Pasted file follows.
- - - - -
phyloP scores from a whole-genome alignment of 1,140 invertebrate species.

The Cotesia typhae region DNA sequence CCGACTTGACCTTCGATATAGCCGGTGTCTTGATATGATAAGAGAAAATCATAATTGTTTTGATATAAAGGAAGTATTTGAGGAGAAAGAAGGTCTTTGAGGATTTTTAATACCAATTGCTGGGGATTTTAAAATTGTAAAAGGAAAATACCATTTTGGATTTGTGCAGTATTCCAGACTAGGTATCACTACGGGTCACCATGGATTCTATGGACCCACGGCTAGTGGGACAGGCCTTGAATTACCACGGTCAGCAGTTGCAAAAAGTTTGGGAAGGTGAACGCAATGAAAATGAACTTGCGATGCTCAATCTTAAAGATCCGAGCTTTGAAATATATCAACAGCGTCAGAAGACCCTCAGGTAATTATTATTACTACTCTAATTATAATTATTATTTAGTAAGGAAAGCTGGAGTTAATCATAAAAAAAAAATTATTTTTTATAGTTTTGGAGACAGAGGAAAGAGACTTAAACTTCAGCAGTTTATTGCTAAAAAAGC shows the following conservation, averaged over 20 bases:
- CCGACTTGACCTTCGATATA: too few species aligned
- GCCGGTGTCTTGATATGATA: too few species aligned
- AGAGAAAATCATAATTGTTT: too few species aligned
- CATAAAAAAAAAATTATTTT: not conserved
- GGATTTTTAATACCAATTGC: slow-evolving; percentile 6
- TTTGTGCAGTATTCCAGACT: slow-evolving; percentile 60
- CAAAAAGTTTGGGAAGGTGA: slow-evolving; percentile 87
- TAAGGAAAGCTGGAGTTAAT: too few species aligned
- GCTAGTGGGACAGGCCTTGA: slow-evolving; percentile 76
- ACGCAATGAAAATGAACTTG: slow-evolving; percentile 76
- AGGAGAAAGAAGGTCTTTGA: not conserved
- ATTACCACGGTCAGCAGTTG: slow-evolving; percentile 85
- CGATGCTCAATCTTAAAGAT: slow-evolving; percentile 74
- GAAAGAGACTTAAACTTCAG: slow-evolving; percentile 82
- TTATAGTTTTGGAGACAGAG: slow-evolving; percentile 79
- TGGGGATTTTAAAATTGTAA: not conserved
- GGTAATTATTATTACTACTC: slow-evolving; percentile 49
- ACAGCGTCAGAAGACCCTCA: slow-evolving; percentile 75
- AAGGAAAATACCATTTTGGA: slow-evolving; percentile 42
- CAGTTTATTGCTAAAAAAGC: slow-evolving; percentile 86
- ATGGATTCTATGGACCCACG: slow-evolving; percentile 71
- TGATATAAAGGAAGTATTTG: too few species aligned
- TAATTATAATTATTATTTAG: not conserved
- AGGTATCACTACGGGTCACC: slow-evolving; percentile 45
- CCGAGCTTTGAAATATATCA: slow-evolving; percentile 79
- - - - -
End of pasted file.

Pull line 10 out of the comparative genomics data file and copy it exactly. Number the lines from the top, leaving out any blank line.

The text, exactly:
- TAAGGAAAGCTGGAGTTAAT: too few species aligned